To Be: Busy (Part 1)

“Busyness is the religion of distraction.”  —Terry Tempest Williams

“I’m Busy” is an answer, a shorthand, a mundane excuse that’s applied to a hundred mundane situations every day. We seem to keep this phrase on the tip of the tongue, and utter it quickly and often, as it so briskly sums up why something else isn’t, wasn’t, or won’t be.

But to be busy confers a kind of status, too, if that’s the kind of thing you want to be known for, and good at, as so many of us seem to.

“Are you staying busy?” The correct response, we all know, is Yes. We’ve been taught this. To be busy is a way of being or seeming successful, at least according to a certain way of thinking.


To not be busy, generally speaking, means that you are failing. Are you sure you’re trying hard enough?

I no longer wish to answer that question, which is just one more way that Late Capitalism hijacks the lives of perfectly good people. I am interested in other questions. If you ask if I’m busy I will change the subject.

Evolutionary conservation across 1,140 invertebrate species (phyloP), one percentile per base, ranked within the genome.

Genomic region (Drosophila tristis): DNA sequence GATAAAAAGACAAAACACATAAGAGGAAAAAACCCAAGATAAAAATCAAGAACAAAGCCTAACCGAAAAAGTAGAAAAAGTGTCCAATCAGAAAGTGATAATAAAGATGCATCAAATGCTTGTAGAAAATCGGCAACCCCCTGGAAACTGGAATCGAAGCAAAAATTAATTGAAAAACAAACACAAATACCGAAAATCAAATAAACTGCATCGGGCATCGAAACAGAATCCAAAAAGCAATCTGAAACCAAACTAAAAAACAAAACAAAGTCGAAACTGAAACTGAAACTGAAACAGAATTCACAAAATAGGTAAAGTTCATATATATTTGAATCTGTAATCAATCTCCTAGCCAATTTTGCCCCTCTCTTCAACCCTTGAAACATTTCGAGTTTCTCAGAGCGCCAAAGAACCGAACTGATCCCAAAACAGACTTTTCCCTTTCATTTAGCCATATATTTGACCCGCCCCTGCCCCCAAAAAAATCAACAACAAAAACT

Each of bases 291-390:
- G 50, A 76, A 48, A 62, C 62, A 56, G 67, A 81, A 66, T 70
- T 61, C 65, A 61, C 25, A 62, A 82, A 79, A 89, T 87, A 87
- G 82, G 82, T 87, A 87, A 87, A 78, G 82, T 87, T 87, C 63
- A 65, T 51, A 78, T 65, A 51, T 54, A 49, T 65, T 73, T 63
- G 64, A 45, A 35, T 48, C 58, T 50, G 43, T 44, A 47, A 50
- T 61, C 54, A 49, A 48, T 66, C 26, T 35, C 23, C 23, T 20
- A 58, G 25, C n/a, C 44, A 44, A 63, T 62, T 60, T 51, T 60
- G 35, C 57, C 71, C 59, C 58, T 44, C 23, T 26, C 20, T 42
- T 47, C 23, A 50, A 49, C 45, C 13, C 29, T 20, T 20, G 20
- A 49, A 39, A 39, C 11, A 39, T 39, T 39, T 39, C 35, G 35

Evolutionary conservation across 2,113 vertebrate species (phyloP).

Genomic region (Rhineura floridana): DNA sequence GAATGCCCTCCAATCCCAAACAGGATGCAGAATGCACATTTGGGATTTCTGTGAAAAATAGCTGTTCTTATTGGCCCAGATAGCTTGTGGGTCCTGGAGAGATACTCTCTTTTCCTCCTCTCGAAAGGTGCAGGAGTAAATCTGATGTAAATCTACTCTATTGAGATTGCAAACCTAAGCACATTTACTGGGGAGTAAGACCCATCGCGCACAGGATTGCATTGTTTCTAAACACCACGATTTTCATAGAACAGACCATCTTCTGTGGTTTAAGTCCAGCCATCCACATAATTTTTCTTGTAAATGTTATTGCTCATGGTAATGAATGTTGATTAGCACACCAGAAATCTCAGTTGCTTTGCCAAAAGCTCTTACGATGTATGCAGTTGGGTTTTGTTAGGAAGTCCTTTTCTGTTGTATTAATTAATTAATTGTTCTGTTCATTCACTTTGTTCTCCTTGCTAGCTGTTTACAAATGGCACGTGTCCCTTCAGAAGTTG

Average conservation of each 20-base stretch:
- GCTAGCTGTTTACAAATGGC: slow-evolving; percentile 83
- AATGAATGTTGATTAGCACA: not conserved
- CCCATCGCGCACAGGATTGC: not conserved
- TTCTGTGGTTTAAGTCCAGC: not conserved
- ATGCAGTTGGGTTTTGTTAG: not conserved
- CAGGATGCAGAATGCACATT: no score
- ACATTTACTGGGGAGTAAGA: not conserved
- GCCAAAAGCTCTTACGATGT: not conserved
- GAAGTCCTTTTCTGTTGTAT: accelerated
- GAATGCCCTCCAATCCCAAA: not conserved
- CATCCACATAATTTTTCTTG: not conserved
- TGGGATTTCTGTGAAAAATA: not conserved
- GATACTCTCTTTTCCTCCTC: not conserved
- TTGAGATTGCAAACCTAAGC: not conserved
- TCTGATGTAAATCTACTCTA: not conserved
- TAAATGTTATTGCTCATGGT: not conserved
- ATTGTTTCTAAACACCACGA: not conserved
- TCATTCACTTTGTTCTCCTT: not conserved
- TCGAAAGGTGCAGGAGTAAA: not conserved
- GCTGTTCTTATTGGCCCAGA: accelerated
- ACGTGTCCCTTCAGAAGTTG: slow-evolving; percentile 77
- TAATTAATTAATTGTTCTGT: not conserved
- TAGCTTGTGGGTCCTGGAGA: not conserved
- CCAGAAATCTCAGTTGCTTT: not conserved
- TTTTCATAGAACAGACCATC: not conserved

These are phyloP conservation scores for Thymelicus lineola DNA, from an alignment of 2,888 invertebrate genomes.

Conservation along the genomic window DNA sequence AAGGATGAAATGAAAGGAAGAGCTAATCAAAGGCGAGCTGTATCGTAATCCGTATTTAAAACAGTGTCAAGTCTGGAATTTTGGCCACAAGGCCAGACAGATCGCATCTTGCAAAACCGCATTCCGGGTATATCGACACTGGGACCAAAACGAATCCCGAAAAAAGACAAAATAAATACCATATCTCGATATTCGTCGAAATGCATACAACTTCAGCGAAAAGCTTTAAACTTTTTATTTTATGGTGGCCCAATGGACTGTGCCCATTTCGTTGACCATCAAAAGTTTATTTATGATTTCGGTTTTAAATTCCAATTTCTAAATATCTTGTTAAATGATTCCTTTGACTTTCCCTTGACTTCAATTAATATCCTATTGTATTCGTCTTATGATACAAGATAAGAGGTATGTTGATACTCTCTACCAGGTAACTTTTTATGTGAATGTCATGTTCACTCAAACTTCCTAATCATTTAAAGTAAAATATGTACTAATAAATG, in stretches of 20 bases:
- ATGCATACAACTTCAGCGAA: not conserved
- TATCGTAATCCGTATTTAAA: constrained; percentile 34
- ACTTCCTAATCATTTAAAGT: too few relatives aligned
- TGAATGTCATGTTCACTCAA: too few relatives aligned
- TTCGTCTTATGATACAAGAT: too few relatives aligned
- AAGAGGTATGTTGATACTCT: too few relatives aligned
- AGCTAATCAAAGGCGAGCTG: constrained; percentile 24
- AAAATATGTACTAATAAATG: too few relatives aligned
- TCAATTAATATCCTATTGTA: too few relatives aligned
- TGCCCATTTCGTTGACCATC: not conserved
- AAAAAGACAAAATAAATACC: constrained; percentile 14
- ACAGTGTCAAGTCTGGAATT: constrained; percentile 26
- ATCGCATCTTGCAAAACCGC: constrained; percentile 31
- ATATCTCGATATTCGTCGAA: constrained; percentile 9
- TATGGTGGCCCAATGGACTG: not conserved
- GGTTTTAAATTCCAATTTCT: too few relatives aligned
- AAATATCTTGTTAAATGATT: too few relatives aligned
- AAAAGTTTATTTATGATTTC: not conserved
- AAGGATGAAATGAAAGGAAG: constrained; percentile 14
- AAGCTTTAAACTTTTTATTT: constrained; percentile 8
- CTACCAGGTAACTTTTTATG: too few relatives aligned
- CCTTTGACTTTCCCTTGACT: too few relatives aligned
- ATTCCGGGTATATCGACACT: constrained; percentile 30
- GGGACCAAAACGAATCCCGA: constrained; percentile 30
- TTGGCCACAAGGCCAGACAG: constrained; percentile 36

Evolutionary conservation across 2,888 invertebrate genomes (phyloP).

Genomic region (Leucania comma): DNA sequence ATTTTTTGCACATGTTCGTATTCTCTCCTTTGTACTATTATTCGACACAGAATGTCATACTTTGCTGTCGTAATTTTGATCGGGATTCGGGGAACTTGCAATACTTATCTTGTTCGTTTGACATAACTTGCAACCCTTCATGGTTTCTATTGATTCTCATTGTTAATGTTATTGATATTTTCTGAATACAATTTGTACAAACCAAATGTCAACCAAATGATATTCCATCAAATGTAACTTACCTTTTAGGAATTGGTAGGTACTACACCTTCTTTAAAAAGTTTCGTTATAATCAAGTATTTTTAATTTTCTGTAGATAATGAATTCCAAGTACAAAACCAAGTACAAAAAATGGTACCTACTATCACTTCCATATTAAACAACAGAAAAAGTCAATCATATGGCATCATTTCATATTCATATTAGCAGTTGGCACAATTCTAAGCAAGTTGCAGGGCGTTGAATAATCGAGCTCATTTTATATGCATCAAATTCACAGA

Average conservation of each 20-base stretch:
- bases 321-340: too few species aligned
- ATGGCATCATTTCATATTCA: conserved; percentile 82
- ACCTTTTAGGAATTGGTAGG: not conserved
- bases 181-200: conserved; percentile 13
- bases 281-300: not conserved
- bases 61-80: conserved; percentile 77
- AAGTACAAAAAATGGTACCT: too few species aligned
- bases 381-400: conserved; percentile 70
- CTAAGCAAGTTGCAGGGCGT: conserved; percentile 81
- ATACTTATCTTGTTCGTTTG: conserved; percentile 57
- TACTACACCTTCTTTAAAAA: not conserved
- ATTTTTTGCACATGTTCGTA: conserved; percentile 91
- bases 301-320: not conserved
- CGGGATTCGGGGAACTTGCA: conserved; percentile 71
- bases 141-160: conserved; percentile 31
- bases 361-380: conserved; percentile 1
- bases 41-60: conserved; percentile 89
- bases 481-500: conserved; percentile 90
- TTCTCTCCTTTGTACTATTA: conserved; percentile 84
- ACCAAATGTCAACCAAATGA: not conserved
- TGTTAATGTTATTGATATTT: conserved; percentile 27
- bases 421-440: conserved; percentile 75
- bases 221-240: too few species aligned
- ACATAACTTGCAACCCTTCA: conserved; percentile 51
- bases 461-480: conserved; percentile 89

“I cannot do what I want, because I’m doing what I must. Must I forever walk away from what is real and true and hard?” —Terry Tempest Williams

Such a crucial question: what is your relationship to what is real and true and hard? Are you interested? Inclined to look further? Too busy?

I try to teach writing and creative process in such a way that we look at all of these things: our culture’s urge to overdo it and over-schedule, as well as our deep yearning, most of us, to not be harried. To have some attention available for the real and the true.

This week, while preparing for Winter Poetry Forge, I returned to a beloved book by Helene Cixous, Three Steps on the Ladder of Writing, in which she quotes Franz Kafka: “Paradise is not lost. We are the ones who haven’t yet regained it, and if we haven’t regained it, it’s because we’re suffering from two vices: laziness and impatience. As a result, we do nothing and don’t advance, we stop out of laziness, hurry from impatience. Between the two, the work of descending isn’t accomplished. Paradise is down below.”


Installation by Jenny Holzer.



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